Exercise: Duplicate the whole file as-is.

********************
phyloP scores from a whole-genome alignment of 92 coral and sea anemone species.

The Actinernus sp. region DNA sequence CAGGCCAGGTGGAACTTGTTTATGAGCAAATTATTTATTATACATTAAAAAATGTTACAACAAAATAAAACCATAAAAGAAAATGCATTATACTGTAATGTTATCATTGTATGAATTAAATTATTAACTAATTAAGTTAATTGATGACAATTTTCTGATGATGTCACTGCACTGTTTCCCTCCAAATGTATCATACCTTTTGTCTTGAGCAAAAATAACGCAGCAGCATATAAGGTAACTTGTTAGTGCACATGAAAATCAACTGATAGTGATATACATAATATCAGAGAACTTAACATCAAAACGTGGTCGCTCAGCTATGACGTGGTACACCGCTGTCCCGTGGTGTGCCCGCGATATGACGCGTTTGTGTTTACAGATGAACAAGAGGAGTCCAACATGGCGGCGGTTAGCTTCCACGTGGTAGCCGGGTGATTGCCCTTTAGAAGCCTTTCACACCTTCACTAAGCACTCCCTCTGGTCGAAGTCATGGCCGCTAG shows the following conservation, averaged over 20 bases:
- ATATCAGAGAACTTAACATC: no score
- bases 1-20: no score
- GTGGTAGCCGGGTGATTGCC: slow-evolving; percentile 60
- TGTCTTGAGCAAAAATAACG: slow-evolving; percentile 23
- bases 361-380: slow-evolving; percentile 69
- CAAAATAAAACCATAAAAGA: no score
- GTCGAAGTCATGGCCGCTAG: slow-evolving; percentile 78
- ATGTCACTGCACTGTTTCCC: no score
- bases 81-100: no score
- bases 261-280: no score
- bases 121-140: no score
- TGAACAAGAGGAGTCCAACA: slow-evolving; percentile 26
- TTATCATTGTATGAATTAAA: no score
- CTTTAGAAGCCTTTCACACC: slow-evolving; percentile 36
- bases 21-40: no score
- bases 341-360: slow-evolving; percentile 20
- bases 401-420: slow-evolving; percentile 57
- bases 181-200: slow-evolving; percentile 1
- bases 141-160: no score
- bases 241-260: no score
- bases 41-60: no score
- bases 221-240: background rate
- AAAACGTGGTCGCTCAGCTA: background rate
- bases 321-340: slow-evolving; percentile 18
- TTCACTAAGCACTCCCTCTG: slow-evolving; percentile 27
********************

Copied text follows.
phyloP scores from a whole-genome alignment of 92 coral and sea anemone species.

The Actinernus sp. region DNA sequence CAGGCCAGGTGGAACTTGTTTATGAGCAAATTATTTATTATACATTAAAAAATGTTACAACAAAATAAAACCATAAAAGAAAATGCATTATACTGTAATGTTATCATTGTATGAATTAAATTATTAACTAATTAAGTTAATTGATGACAATTTTCTGATGATGTCACTGCACTGTTTCCCTCCAAATGTATCATACCTTTTGTCTTGAGCAAAAATAACGCAGCAGCATATAAGGTAACTTGTTAGTGCACATGAAAATCAACTGATAGTGATATACATAATATCAGAGAACTTAACATCAAAACGTGGTCGCTCAGCTATGACGTGGTACACCGCTGTCCCGTGGTGTGCCCGCGATATGACGCGTTTGTGTTTACAGATGAACAAGAGGAGTCCAACATGGCGGCGGTTAGCTTCCACGTGGTAGCCGGGTGATTGCCCTTTAGAAGCCTTTCACACCTTCACTAAGCACTCCCTCTGGTCGAAGTCATGGCCGCTAG shows the following conservation, averaged over 20 bases:
- ATATCAGAGAACTTAACATC: no score
- bases 1-20: no score
- GTGGTAGCCGGGTGATTGCC: slow-evolving; percentile 60
- TGTCTTGAGCAAAAATAACG: slow-evolving; percentile 23
- bases 361-380: slow-evolving; percentile 69
- CAAAATAAAACCATAAAAGA: no score
- GTCGAAGTCATGGCCGCTAG: slow-evolving; percentile 78
- ATGTCACTGCACTGTTTCCC: no score
- bases 81-100: no score
- bases 261-280: no score
- bases 121-140: no score
- TGAACAAGAGGAGTCCAACA: slow-evolving; percentile 26
- TTATCATTGTATGAATTAAA: no score
- CTTTAGAAGCCTTTCACACC: slow-evolving; percentile 36
- bases 21-40: no score
- bases 341-360: slow-evolving; percentile 20
- bases 401-420: slow-evolving; percentile 57
- bases 181-200: slow-evolving; percentile 1
- bases 141-160: no score
- bases 241-260: no score
- bases 41-60: no score
- bases 221-240: background rate
- AAAACGTGGTCGCTCAGCTA: background rate
- bases 321-340: slow-evolving; percentile 18
- TTCACTAAGCACTCCCTCTG: slow-evolving; percentile 27